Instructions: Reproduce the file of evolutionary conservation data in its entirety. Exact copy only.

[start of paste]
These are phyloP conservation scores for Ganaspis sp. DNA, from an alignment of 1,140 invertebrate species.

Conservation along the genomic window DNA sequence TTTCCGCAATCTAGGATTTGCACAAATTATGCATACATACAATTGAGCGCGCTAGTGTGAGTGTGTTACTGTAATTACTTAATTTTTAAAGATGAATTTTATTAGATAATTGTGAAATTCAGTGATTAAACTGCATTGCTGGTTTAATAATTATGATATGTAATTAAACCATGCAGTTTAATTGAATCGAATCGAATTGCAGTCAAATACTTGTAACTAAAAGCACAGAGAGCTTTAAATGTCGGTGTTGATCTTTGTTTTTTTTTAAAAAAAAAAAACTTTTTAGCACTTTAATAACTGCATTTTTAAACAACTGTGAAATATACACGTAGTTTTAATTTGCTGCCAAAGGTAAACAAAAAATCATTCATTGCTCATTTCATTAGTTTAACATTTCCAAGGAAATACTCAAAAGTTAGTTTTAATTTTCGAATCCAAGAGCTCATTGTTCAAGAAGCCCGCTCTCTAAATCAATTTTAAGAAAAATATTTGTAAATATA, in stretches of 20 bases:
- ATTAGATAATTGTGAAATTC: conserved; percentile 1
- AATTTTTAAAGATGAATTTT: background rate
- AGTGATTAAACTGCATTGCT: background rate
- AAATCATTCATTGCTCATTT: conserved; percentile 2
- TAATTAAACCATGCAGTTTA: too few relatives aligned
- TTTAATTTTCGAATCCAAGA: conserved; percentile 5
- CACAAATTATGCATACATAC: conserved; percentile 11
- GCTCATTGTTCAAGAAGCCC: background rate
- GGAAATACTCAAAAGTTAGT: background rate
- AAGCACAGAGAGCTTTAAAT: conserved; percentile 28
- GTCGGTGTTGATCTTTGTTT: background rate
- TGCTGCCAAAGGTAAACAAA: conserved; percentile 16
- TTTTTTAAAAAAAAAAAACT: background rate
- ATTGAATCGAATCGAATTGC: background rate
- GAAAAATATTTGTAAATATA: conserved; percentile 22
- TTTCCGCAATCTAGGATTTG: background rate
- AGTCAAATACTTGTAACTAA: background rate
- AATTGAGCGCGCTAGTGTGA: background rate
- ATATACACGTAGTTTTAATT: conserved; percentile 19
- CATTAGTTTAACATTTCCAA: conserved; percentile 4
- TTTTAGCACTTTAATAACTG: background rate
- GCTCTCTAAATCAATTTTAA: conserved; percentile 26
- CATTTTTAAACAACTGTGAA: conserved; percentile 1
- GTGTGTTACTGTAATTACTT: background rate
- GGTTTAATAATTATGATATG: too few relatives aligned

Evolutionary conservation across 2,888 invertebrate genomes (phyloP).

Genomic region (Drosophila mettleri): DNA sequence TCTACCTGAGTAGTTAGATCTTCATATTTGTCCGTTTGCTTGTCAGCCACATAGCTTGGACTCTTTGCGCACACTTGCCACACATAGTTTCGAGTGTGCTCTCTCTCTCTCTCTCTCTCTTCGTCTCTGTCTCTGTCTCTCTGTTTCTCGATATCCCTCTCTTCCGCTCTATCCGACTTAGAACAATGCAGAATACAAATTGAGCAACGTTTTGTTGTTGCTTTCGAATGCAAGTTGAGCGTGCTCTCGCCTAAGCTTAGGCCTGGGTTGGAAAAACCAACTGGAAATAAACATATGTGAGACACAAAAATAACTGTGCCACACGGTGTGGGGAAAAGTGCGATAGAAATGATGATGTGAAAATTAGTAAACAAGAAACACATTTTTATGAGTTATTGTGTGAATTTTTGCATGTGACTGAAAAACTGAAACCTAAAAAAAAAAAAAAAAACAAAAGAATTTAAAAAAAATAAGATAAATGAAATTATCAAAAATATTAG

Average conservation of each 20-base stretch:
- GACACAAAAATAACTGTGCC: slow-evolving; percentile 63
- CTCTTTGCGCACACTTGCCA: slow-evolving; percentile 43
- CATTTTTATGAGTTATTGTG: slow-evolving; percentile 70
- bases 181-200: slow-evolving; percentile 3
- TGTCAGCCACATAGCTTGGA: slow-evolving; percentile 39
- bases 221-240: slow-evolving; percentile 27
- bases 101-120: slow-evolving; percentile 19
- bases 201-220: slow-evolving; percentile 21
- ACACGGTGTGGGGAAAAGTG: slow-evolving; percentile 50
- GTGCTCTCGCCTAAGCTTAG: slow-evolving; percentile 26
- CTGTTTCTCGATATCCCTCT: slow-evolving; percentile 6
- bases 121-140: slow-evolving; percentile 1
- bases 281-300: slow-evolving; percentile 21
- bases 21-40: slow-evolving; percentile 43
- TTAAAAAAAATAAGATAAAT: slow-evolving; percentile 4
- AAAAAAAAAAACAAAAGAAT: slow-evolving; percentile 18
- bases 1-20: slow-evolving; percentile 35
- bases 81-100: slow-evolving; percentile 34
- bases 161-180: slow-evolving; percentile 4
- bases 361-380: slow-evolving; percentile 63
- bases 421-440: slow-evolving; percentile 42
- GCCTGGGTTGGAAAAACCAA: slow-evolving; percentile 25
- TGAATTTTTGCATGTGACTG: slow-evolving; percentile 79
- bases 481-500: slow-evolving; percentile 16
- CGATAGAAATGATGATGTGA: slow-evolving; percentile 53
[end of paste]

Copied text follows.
These are phyloP conservation scores for Ganaspis sp. DNA, from an alignment of 1,140 invertebrate species.

Conservation along the genomic window DNA sequence TTTCCGCAATCTAGGATTTGCACAAATTATGCATACATACAATTGAGCGCGCTAGTGTGAGTGTGTTACTGTAATTACTTAATTTTTAAAGATGAATTTTATTAGATAATTGTGAAATTCAGTGATTAAACTGCATTGCTGGTTTAATAATTATGATATGTAATTAAACCATGCAGTTTAATTGAATCGAATCGAATTGCAGTCAAATACTTGTAACTAAAAGCACAGAGAGCTTTAAATGTCGGTGTTGATCTTTGTTTTTTTTTAAAAAAAAAAAACTTTTTAGCACTTTAATAACTGCATTTTTAAACAACTGTGAAATATACACGTAGTTTTAATTTGCTGCCAAAGGTAAACAAAAAATCATTCATTGCTCATTTCATTAGTTTAACATTTCCAAGGAAATACTCAAAAGTTAGTTTTAATTTTCGAATCCAAGAGCTCATTGTTCAAGAAGCCCGCTCTCTAAATCAATTTTAAGAAAAATATTTGTAAATATA, in stretches of 20 bases:
- ATTAGATAATTGTGAAATTC: conserved; percentile 1
- AATTTTTAAAGATGAATTTT: background rate
- AGTGATTAAACTGCATTGCT: background rate
- AAATCATTCATTGCTCATTT: conserved; percentile 2
- TAATTAAACCATGCAGTTTA: too few relatives aligned
- TTTAATTTTCGAATCCAAGA: conserved; percentile 5
- CACAAATTATGCATACATAC: conserved; percentile 11
- GCTCATTGTTCAAGAAGCCC: background rate
- GGAAATACTCAAAAGTTAGT: background rate
- AAGCACAGAGAGCTTTAAAT: conserved; percentile 28
- GTCGGTGTTGATCTTTGTTT: background rate
- TGCTGCCAAAGGTAAACAAA: conserved; percentile 16
- TTTTTTAAAAAAAAAAAACT: background rate
- ATTGAATCGAATCGAATTGC: background rate
- GAAAAATATTTGTAAATATA: conserved; percentile 22
- TTTCCGCAATCTAGGATTTG: background rate
- AGTCAAATACTTGTAACTAA: background rate
- AATTGAGCGCGCTAGTGTGA: background rate
- ATATACACGTAGTTTTAATT: conserved; percentile 19
- CATTAGTTTAACATTTCCAA: conserved; percentile 4
- TTTTAGCACTTTAATAACTG: background rate
- GCTCTCTAAATCAATTTTAA: conserved; percentile 26
- CATTTTTAAACAACTGTGAA: conserved; percentile 1
- GTGTGTTACTGTAATTACTT: background rate
- GGTTTAATAATTATGATATG: too few relatives aligned

Evolutionary conservation across 2,888 invertebrate genomes (phyloP).

Genomic region (Drosophila mettleri): DNA sequence TCTACCTGAGTAGTTAGATCTTCATATTTGTCCGTTTGCTTGTCAGCCACATAGCTTGGACTCTTTGCGCACACTTGCCACACATAGTTTCGAGTGTGCTCTCTCTCTCTCTCTCTCTCTTCGTCTCTGTCTCTGTCTCTCTGTTTCTCGATATCCCTCTCTTCCGCTCTATCCGACTTAGAACAATGCAGAATACAAATTGAGCAACGTTTTGTTGTTGCTTTCGAATGCAAGTTGAGCGTGCTCTCGCCTAAGCTTAGGCCTGGGTTGGAAAAACCAACTGGAAATAAACATATGTGAGACACAAAAATAACTGTGCCACACGGTGTGGGGAAAAGTGCGATAGAAATGATGATGTGAAAATTAGTAAACAAGAAACACATTTTTATGAGTTATTGTGTGAATTTTTGCATGTGACTGAAAAACTGAAACCTAAAAAAAAAAAAAAAAACAAAAGAATTTAAAAAAAATAAGATAAATGAAATTATCAAAAATATTAG

Average conservation of each 20-base stretch:
- GACACAAAAATAACTGTGCC: slow-evolving; percentile 63
- CTCTTTGCGCACACTTGCCA: slow-evolving; percentile 43
- CATTTTTATGAGTTATTGTG: slow-evolving; percentile 70
- bases 181-200: slow-evolving; percentile 3
- TGTCAGCCACATAGCTTGGA: slow-evolving; percentile 39
- bases 221-240: slow-evolving; percentile 27
- bases 101-120: slow-evolving; percentile 19
- bases 201-220: slow-evolving; percentile 21
- ACACGGTGTGGGGAAAAGTG: slow-evolving; percentile 50
- GTGCTCTCGCCTAAGCTTAG: slow-evolving; percentile 26
- CTGTTTCTCGATATCCCTCT: slow-evolving; percentile 6
- bases 121-140: slow-evolving; percentile 1
- bases 281-300: slow-evolving; percentile 21
- bases 21-40: slow-evolving; percentile 43
- TTAAAAAAAATAAGATAAAT: slow-evolving; percentile 4
- AAAAAAAAAAACAAAAGAAT: slow-evolving; percentile 18
- bases 1-20: slow-evolving; percentile 35
- bases 81-100: slow-evolving; percentile 34
- bases 161-180: slow-evolving; percentile 4
- bases 361-380: slow-evolving; percentile 63
- bases 421-440: slow-evolving; percentile 42
- GCCTGGGTTGGAAAAACCAA: slow-evolving; percentile 25
- TGAATTTTTGCATGTGACTG: slow-evolving; percentile 79
- bases 481-500: slow-evolving; percentile 16
- CGATAGAAATGATGATGTGA: slow-evolving; percentile 53